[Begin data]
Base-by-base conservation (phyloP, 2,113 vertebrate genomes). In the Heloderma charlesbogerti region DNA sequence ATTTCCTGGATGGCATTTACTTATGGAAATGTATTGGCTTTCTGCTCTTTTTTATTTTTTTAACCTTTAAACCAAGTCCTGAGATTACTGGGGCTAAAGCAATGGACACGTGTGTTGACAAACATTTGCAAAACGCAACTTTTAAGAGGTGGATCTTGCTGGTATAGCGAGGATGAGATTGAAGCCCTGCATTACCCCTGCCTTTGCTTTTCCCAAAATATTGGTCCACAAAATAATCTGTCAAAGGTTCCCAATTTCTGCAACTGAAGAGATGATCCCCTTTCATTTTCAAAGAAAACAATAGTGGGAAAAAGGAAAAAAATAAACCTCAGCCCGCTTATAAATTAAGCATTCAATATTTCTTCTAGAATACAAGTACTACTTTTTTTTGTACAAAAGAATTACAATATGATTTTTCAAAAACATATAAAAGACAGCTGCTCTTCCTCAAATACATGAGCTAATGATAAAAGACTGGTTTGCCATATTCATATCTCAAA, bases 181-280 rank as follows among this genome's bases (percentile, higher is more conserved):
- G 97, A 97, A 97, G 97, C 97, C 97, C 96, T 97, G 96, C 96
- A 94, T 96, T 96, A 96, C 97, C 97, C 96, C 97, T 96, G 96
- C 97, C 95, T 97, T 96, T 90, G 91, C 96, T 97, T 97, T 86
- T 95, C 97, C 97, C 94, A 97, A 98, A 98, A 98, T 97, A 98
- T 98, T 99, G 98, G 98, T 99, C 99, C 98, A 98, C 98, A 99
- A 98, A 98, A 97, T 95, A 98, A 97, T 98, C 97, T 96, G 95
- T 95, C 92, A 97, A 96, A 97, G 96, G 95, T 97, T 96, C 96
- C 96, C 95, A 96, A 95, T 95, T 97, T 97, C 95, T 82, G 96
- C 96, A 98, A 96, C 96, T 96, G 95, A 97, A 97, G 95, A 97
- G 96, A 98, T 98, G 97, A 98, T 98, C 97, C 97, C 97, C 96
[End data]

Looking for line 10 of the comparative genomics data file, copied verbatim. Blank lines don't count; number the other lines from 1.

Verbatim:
- C 96, A 98, A 96, C 96, T 96, G 95, A 97, A 97, G 95, A 97